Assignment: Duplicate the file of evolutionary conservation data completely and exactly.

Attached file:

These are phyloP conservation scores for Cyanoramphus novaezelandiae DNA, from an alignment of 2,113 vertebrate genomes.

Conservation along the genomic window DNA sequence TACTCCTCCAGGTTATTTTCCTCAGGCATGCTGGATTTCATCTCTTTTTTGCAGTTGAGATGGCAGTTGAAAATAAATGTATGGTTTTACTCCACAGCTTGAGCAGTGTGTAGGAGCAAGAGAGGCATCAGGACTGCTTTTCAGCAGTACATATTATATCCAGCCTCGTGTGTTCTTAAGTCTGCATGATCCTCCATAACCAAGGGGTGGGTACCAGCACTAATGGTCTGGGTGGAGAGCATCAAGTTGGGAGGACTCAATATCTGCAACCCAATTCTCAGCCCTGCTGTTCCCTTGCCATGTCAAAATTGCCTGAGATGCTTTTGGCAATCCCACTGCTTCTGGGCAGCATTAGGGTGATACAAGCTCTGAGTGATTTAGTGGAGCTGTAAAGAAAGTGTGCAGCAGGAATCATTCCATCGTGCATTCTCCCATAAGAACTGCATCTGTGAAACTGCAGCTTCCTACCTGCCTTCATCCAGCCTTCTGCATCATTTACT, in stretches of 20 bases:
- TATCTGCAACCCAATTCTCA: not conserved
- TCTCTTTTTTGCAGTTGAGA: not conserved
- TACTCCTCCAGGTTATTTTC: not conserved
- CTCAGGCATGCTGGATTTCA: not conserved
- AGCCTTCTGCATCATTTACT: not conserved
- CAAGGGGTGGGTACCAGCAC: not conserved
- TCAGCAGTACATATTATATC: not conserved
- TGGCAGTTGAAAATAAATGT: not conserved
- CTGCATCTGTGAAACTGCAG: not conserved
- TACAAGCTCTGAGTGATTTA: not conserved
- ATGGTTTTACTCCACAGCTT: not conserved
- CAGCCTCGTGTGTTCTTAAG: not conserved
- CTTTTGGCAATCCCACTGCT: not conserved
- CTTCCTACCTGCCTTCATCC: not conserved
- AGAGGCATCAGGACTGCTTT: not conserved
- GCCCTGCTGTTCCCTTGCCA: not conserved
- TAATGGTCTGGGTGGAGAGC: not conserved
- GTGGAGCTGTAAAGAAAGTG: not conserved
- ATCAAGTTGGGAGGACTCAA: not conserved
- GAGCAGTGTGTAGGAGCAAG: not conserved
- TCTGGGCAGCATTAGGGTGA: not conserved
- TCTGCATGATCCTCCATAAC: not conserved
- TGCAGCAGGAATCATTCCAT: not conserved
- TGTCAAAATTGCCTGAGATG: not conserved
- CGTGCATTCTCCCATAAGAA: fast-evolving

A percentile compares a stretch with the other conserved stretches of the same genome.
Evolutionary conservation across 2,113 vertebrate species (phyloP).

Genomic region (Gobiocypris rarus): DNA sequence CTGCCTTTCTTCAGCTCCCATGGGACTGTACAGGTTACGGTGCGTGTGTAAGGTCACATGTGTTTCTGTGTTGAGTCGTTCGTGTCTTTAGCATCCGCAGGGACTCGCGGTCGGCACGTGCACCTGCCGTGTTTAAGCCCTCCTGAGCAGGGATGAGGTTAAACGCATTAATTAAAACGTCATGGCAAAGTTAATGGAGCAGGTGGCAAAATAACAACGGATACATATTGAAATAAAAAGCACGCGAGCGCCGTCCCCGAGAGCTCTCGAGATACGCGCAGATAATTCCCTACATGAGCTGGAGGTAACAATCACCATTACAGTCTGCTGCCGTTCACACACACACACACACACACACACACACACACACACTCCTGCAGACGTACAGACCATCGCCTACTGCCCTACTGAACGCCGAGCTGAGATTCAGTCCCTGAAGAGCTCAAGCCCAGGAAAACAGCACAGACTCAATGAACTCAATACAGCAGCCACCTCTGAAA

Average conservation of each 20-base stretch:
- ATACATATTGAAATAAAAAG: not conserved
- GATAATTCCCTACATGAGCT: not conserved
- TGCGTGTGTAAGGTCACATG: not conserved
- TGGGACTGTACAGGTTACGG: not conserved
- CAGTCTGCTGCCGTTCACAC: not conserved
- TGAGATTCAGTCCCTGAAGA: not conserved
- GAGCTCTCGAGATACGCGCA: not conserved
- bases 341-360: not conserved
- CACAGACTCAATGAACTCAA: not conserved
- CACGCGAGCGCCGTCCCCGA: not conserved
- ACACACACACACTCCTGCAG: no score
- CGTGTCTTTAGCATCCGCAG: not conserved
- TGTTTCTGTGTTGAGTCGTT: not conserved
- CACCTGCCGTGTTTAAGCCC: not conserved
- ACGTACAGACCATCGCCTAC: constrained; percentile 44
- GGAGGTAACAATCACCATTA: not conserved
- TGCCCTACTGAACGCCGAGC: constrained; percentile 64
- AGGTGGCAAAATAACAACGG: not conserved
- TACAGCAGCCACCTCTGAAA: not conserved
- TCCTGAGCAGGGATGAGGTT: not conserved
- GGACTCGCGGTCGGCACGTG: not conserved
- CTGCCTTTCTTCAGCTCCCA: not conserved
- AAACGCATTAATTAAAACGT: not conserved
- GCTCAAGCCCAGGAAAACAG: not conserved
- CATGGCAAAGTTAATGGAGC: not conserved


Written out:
These are phyloP conservation scores for Cyanoramphus novaezelandiae DNA, from an alignment of 2,113 vertebrate genomes.

Conservation along the genomic window DNA sequence TACTCCTCCAGGTTATTTTCCTCAGGCATGCTGGATTTCATCTCTTTTTTGCAGTTGAGATGGCAGTTGAAAATAAATGTATGGTTTTACTCCACAGCTTGAGCAGTGTGTAGGAGCAAGAGAGGCATCAGGACTGCTTTTCAGCAGTACATATTATATCCAGCCTCGTGTGTTCTTAAGTCTGCATGATCCTCCATAACCAAGGGGTGGGTACCAGCACTAATGGTCTGGGTGGAGAGCATCAAGTTGGGAGGACTCAATATCTGCAACCCAATTCTCAGCCCTGCTGTTCCCTTGCCATGTCAAAATTGCCTGAGATGCTTTTGGCAATCCCACTGCTTCTGGGCAGCATTAGGGTGATACAAGCTCTGAGTGATTTAGTGGAGCTGTAAAGAAAGTGTGCAGCAGGAATCATTCCATCGTGCATTCTCCCATAAGAACTGCATCTGTGAAACTGCAGCTTCCTACCTGCCTTCATCCAGCCTTCTGCATCATTTACT, in stretches of 20 bases:
- TATCTGCAACCCAATTCTCA: not conserved
- TCTCTTTTTTGCAGTTGAGA: not conserved
- TACTCCTCCAGGTTATTTTC: not conserved
- CTCAGGCATGCTGGATTTCA: not conserved
- AGCCTTCTGCATCATTTACT: not conserved
- CAAGGGGTGGGTACCAGCAC: not conserved
- TCAGCAGTACATATTATATC: not conserved
- TGGCAGTTGAAAATAAATGT: not conserved
- CTGCATCTGTGAAACTGCAG: not conserved
- TACAAGCTCTGAGTGATTTA: not conserved
- ATGGTTTTACTCCACAGCTT: not conserved
- CAGCCTCGTGTGTTCTTAAG: not conserved
- CTTTTGGCAATCCCACTGCT: not conserved
- CTTCCTACCTGCCTTCATCC: not conserved
- AGAGGCATCAGGACTGCTTT: not conserved
- GCCCTGCTGTTCCCTTGCCA: not conserved
- TAATGGTCTGGGTGGAGAGC: not conserved
- GTGGAGCTGTAAAGAAAGTG: not conserved
- ATCAAGTTGGGAGGACTCAA: not conserved
- GAGCAGTGTGTAGGAGCAAG: not conserved
- TCTGGGCAGCATTAGGGTGA: not conserved
- TCTGCATGATCCTCCATAAC: not conserved
- TGCAGCAGGAATCATTCCAT: not conserved
- TGTCAAAATTGCCTGAGATG: not conserved
- CGTGCATTCTCCCATAAGAA: fast-evolving

A percentile compares a stretch with the other conserved stretches of the same genome.
Evolutionary conservation across 2,113 vertebrate species (phyloP).

Genomic region (Gobiocypris rarus): DNA sequence CTGCCTTTCTTCAGCTCCCATGGGACTGTACAGGTTACGGTGCGTGTGTAAGGTCACATGTGTTTCTGTGTTGAGTCGTTCGTGTCTTTAGCATCCGCAGGGACTCGCGGTCGGCACGTGCACCTGCCGTGTTTAAGCCCTCCTGAGCAGGGATGAGGTTAAACGCATTAATTAAAACGTCATGGCAAAGTTAATGGAGCAGGTGGCAAAATAACAACGGATACATATTGAAATAAAAAGCACGCGAGCGCCGTCCCCGAGAGCTCTCGAGATACGCGCAGATAATTCCCTACATGAGCTGGAGGTAACAATCACCATTACAGTCTGCTGCCGTTCACACACACACACACACACACACACACACACACACACTCCTGCAGACGTACAGACCATCGCCTACTGCCCTACTGAACGCCGAGCTGAGATTCAGTCCCTGAAGAGCTCAAGCCCAGGAAAACAGCACAGACTCAATGAACTCAATACAGCAGCCACCTCTGAAA

Average conservation of each 20-base stretch:
- ATACATATTGAAATAAAAAG: not conserved
- GATAATTCCCTACATGAGCT: not conserved
- TGCGTGTGTAAGGTCACATG: not conserved
- TGGGACTGTACAGGTTACGG: not conserved
- CAGTCTGCTGCCGTTCACAC: not conserved
- TGAGATTCAGTCCCTGAAGA: not conserved
- GAGCTCTCGAGATACGCGCA: not conserved
- bases 341-360: not conserved
- CACAGACTCAATGAACTCAA: not conserved
- CACGCGAGCGCCGTCCCCGA: not conserved
- ACACACACACACTCCTGCAG: no score
- CGTGTCTTTAGCATCCGCAG: not conserved
- TGTTTCTGTGTTGAGTCGTT: not conserved
- CACCTGCCGTGTTTAAGCCC: not conserved
- ACGTACAGACCATCGCCTAC: constrained; percentile 44
- GGAGGTAACAATCACCATTA: not conserved
- TGCCCTACTGAACGCCGAGC: constrained; percentile 64
- AGGTGGCAAAATAACAACGG: not conserved
- TACAGCAGCCACCTCTGAAA: not conserved
- TCCTGAGCAGGGATGAGGTT: not conserved
- GGACTCGCGGTCGGCACGTG: not conserved
- CTGCCTTTCTTCAGCTCCCA: not conserved
- AAACGCATTAATTAAAACGT: not conserved
- GCTCAAGCCCAGGAAAACAG: not conserved
- CATGGCAAAGTTAATGGAGC: not conserved